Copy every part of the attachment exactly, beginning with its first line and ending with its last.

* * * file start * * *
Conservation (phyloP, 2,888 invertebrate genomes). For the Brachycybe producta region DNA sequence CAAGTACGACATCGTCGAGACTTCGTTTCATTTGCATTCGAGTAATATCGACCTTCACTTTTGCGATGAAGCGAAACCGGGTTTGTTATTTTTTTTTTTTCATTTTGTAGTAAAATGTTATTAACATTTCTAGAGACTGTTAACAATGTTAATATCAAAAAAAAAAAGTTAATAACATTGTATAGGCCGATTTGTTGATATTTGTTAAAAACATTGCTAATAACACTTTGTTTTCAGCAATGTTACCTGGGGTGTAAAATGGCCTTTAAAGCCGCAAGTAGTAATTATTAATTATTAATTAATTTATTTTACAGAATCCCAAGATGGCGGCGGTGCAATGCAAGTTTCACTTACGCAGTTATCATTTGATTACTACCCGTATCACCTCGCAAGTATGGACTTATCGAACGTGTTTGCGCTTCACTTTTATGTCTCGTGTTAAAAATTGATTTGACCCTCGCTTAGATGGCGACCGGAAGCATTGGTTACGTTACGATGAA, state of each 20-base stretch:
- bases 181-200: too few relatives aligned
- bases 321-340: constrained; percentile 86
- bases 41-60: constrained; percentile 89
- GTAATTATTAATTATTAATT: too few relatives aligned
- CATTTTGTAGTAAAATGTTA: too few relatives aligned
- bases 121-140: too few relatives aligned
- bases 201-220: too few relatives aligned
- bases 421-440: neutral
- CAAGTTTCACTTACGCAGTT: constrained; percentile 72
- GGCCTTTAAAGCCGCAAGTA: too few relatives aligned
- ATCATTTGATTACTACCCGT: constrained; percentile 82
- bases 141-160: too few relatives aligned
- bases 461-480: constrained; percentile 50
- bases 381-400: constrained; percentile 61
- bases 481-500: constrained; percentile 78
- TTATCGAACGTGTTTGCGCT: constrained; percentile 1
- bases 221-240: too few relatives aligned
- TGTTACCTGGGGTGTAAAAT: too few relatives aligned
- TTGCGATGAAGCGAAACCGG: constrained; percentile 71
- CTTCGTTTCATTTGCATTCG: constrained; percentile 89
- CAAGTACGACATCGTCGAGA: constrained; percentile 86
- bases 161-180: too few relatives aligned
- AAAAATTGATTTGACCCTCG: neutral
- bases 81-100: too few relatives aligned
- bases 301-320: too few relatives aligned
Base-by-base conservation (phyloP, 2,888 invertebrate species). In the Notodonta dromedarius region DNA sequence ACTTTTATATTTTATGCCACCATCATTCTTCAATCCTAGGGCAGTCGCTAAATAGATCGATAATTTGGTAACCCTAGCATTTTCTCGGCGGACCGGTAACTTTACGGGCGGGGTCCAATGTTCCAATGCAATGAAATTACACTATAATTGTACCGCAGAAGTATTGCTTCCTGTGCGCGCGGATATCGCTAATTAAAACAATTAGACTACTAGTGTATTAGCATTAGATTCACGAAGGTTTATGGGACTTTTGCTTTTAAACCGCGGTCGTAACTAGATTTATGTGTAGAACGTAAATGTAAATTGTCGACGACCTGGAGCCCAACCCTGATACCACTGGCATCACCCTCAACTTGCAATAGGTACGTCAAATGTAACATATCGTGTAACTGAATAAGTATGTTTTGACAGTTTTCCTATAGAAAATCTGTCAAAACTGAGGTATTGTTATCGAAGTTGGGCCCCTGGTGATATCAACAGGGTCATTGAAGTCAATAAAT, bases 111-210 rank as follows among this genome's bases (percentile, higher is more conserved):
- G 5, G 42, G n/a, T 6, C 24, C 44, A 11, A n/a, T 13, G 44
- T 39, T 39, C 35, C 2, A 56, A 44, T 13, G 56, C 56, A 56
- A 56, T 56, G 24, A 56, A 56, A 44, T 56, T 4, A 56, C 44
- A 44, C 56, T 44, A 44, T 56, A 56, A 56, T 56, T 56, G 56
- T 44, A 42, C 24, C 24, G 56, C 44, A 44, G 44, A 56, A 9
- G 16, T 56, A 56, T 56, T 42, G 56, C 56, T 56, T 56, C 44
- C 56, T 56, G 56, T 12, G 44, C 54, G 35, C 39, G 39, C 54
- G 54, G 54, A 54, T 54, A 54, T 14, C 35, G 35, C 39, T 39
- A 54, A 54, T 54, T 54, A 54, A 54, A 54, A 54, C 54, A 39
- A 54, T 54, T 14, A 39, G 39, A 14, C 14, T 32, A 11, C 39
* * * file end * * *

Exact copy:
Conservation (phyloP, 2,888 invertebrate genomes). For the Brachycybe producta region DNA sequence CAAGTACGACATCGTCGAGACTTCGTTTCATTTGCATTCGAGTAATATCGACCTTCACTTTTGCGATGAAGCGAAACCGGGTTTGTTATTTTTTTTTTTTCATTTTGTAGTAAAATGTTATTAACATTTCTAGAGACTGTTAACAATGTTAATATCAAAAAAAAAAAGTTAATAACATTGTATAGGCCGATTTGTTGATATTTGTTAAAAACATTGCTAATAACACTTTGTTTTCAGCAATGTTACCTGGGGTGTAAAATGGCCTTTAAAGCCGCAAGTAGTAATTATTAATTATTAATTAATTTATTTTACAGAATCCCAAGATGGCGGCGGTGCAATGCAAGTTTCACTTACGCAGTTATCATTTGATTACTACCCGTATCACCTCGCAAGTATGGACTTATCGAACGTGTTTGCGCTTCACTTTTATGTCTCGTGTTAAAAATTGATTTGACCCTCGCTTAGATGGCGACCGGAAGCATTGGTTACGTTACGATGAA, state of each 20-base stretch:
- bases 181-200: too few relatives aligned
- bases 321-340: constrained; percentile 86
- bases 41-60: constrained; percentile 89
- GTAATTATTAATTATTAATT: too few relatives aligned
- CATTTTGTAGTAAAATGTTA: too few relatives aligned
- bases 121-140: too few relatives aligned
- bases 201-220: too few relatives aligned
- bases 421-440: neutral
- CAAGTTTCACTTACGCAGTT: constrained; percentile 72
- GGCCTTTAAAGCCGCAAGTA: too few relatives aligned
- ATCATTTGATTACTACCCGT: constrained; percentile 82
- bases 141-160: too few relatives aligned
- bases 461-480: constrained; percentile 50
- bases 381-400: constrained; percentile 61
- bases 481-500: constrained; percentile 78
- TTATCGAACGTGTTTGCGCT: constrained; percentile 1
- bases 221-240: too few relatives aligned
- TGTTACCTGGGGTGTAAAAT: too few relatives aligned
- TTGCGATGAAGCGAAACCGG: constrained; percentile 71
- CTTCGTTTCATTTGCATTCG: constrained; percentile 89
- CAAGTACGACATCGTCGAGA: constrained; percentile 86
- bases 161-180: too few relatives aligned
- AAAAATTGATTTGACCCTCG: neutral
- bases 81-100: too few relatives aligned
- bases 301-320: too few relatives aligned
Base-by-base conservation (phyloP, 2,888 invertebrate species). In the Notodonta dromedarius region DNA sequence ACTTTTATATTTTATGCCACCATCATTCTTCAATCCTAGGGCAGTCGCTAAATAGATCGATAATTTGGTAACCCTAGCATTTTCTCGGCGGACCGGTAACTTTACGGGCGGGGTCCAATGTTCCAATGCAATGAAATTACACTATAATTGTACCGCAGAAGTATTGCTTCCTGTGCGCGCGGATATCGCTAATTAAAACAATTAGACTACTAGTGTATTAGCATTAGATTCACGAAGGTTTATGGGACTTTTGCTTTTAAACCGCGGTCGTAACTAGATTTATGTGTAGAACGTAAATGTAAATTGTCGACGACCTGGAGCCCAACCCTGATACCACTGGCATCACCCTCAACTTGCAATAGGTACGTCAAATGTAACATATCGTGTAACTGAATAAGTATGTTTTGACAGTTTTCCTATAGAAAATCTGTCAAAACTGAGGTATTGTTATCGAAGTTGGGCCCCTGGTGATATCAACAGGGTCATTGAAGTCAATAAAT, bases 111-210 rank as follows among this genome's bases (percentile, higher is more conserved):
- G 5, G 42, G n/a, T 6, C 24, C 44, A 11, A n/a, T 13, G 44
- T 39, T 39, C 35, C 2, A 56, A 44, T 13, G 56, C 56, A 56
- A 56, T 56, G 24, A 56, A 56, A 44, T 56, T 4, A 56, C 44
- A 44, C 56, T 44, A 44, T 56, A 56, A 56, T 56, T 56, G 56
- T 44, A 42, C 24, C 24, G 56, C 44, A 44, G 44, A 56, A 9
- G 16, T 56, A 56, T 56, T 42, G 56, C 56, T 56, T 56, C 44
- C 56, T 56, G 56, T 12, G 44, C 54, G 35, C 39, G 39, C 54
- G 54, G 54, A 54, T 54, A 54, T 14, C 35, G 35, C 39, T 39
- A 54, A 54, T 54, T 54, A 54, A 54, A 54, A 54, C 54, A 39
- A 54, T 54, T 14, A 39, G 39, A 14, C 14, T 32, A 11, C 39